The finds from the cave at Hagios Charalambos in the Lasithi Plain illustrates secondary burial practices in Early and Middle Bronze Age Crete. The cavern adds to our knowledge of Early and Middle Minoan Lasithi and illuminates the function of the cave at Trapeza, which has close parallels for most classes of objects found at Hagios Charalambos.
Most of the pottery from the site is made locally, but a selection of imports from elsewhere in Crete ranges in date from EM I or earlier to MM IIB. The pottery shows a shift in the use of imports during the site’s history, reflecting a change in economic and/or political dominance and influence in Lasithi.
Typical of pottery associated with burials, the types of vessels were mostly used for pouring and drinking liquids. Other small vessels probably contained precious oils, liquids, and unguents. The local offering tables would have been carried by a short stem and could hold a liquid or solid offering.
The pottery shows that the people who deposited their dead in the secondary burial cave at Hagios Charalambos were in contact with ceramic production centers in East Crete, the Mesara, Knossos, the Pediada, and Malia. This range of influences speaks not only of trade relations and political spheres of influence but also of tastes in pottery production and consumption.
Contents: Frontmatter; Chapter 1. Minoan Caves: Points to Consider Regarding Function; Chapter 2. Methodology; Chapter 3. Coarse Fabrics, Neolithic to EM I; Chapter 4. Coarse and Fine Fabrics, EM I–IIA; Chapter 5. Dark Burnished Offering Tables in Monochrome Style with Coarse Phyllite Fabric, EM I–IIA; Chapter 6. Vasiliki Ware and Its Imitations, EM IIB; Chapter 7. Vessels in Pale Fabrics with Mostly Light-on-Dark Decoration, EM III–MM II; Chapter 8. Diagonal Line Style Jugs and Other Small Jugs in Pale Fabrics, MM I; Chapter 9. Jugs with Bosses in Barbotine Style, MM I–II; Chapter 10. Knossian Pottery, EM II–MM II; Chapter 11. Fine Red Fabrics with Dark Red Slip, Mostly MM IB; Chapter 12. Cups and Trefoil-Mouthed Jugs with Parallels from Galatas, MM IB; Chapter 13. Kamares Ware, MM IB–IIB; Chapter 14. Chamaizi Pots, MM IIB; Chapter 15. Imports into Lasithi with Parallels from Malia, MM I–IIB; Chapter 16. Various Nonlocal Fabric Groups, EM III–MM IIB; Chapter 17. The Lasithi Red Fabric Group, EM II–MM II; Chapter 18. Conclusions; Appendix A. Petrographic Analysis of Selected Pottery Samples; Appendix B. The Pottery Statistics; Appendix C. The Elusive Site of the Primary Burials of the Hagios Charalambos Cave: A Speculative Scenario; Concordance of Excavation and Museum Numbers with Catalog Numbers; References; Index; Figures; Plates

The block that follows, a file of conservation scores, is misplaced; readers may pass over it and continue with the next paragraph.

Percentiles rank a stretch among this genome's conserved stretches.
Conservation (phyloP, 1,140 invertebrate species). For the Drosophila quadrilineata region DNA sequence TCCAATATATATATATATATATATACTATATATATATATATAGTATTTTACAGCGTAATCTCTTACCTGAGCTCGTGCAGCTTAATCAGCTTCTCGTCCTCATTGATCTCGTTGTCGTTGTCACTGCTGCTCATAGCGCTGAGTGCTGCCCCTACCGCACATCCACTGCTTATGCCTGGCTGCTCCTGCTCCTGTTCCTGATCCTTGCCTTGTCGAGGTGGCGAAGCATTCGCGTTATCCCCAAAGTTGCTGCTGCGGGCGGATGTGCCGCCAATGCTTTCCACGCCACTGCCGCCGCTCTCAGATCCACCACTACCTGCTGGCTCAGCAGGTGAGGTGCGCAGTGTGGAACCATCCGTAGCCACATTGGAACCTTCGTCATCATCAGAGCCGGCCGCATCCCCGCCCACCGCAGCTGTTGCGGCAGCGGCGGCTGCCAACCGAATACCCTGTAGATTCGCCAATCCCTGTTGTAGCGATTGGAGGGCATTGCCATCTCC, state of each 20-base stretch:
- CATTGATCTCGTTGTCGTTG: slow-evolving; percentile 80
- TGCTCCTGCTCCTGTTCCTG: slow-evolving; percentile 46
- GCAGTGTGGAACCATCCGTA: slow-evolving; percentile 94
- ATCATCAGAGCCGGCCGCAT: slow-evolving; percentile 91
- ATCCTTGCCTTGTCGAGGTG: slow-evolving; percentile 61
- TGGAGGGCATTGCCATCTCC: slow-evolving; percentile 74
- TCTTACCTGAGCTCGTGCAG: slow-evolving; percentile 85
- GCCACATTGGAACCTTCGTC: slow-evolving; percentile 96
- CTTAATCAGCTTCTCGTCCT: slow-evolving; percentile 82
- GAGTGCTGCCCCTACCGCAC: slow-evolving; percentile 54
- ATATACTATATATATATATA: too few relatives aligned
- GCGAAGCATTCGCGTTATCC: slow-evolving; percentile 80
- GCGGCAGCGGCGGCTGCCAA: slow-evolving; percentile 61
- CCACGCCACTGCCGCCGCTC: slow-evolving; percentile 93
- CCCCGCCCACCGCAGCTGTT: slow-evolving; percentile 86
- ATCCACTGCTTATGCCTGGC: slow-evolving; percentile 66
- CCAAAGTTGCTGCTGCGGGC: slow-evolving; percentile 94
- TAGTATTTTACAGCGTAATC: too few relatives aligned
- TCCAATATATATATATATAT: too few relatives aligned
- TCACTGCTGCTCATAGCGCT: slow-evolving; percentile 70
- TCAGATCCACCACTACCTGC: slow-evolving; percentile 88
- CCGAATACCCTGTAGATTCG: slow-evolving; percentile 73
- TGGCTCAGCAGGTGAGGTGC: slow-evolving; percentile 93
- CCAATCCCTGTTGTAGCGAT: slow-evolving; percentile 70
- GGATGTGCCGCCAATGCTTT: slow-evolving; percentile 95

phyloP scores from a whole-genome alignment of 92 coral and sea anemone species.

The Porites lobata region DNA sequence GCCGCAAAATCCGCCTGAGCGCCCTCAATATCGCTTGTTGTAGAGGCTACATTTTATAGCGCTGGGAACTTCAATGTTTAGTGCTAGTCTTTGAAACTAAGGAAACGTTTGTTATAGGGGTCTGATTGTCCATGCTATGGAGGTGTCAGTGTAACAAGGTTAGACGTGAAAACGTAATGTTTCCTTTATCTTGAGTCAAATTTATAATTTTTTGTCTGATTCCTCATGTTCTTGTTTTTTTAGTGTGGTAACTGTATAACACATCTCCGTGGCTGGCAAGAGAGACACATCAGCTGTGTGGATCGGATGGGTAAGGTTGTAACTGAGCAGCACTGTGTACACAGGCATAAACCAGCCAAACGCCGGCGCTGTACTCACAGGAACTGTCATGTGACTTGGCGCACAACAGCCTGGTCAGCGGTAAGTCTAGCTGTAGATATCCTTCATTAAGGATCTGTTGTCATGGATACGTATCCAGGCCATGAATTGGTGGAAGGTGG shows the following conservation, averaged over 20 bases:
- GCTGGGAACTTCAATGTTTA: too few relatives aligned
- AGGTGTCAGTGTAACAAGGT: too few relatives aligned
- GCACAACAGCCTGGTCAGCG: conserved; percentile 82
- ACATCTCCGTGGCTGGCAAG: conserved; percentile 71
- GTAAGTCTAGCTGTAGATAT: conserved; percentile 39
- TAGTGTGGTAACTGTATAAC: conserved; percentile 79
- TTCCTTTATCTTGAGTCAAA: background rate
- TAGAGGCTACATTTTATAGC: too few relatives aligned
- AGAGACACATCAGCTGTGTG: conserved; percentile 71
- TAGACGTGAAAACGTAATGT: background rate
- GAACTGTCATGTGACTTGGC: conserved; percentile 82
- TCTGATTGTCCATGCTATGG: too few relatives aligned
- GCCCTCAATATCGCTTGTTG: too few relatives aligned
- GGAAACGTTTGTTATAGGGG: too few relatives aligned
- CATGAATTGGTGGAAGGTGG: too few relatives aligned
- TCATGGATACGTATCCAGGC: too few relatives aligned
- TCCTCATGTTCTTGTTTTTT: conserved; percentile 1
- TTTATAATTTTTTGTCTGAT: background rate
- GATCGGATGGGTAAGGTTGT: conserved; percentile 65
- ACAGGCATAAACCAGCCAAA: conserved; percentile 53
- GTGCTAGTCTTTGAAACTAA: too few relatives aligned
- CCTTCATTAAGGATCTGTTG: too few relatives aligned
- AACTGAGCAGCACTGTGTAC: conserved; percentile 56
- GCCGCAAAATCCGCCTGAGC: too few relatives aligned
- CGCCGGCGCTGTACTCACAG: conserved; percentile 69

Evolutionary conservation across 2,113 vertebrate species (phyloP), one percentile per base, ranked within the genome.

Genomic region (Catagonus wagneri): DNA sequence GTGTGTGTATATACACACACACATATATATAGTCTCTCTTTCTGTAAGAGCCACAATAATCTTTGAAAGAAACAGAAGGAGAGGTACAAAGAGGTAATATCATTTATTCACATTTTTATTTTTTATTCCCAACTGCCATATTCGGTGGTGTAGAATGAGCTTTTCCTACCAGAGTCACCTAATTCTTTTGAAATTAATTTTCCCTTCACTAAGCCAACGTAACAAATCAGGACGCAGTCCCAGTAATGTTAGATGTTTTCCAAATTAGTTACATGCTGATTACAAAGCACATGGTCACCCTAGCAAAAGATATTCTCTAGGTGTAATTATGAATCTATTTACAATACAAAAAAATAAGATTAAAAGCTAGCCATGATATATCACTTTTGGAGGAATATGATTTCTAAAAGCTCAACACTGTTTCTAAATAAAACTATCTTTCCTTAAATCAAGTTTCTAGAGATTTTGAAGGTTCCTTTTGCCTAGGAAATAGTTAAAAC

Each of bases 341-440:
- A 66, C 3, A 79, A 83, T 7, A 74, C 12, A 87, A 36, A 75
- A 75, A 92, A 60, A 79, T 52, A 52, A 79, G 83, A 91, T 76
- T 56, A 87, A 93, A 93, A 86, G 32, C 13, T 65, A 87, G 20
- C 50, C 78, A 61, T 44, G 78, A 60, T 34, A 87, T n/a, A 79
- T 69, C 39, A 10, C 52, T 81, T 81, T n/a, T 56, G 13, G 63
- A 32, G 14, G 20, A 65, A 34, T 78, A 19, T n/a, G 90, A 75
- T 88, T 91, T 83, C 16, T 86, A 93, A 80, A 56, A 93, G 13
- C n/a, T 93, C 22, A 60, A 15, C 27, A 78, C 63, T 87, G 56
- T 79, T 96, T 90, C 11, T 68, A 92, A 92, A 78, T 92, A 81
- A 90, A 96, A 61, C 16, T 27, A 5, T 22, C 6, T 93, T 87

Hardback: 222 total pp., 23 tables in the text, 38 B/W figures, 7 plates, including 4 color plates
(Prehistory Monograph 51, INSTAP Academic Press, 2016)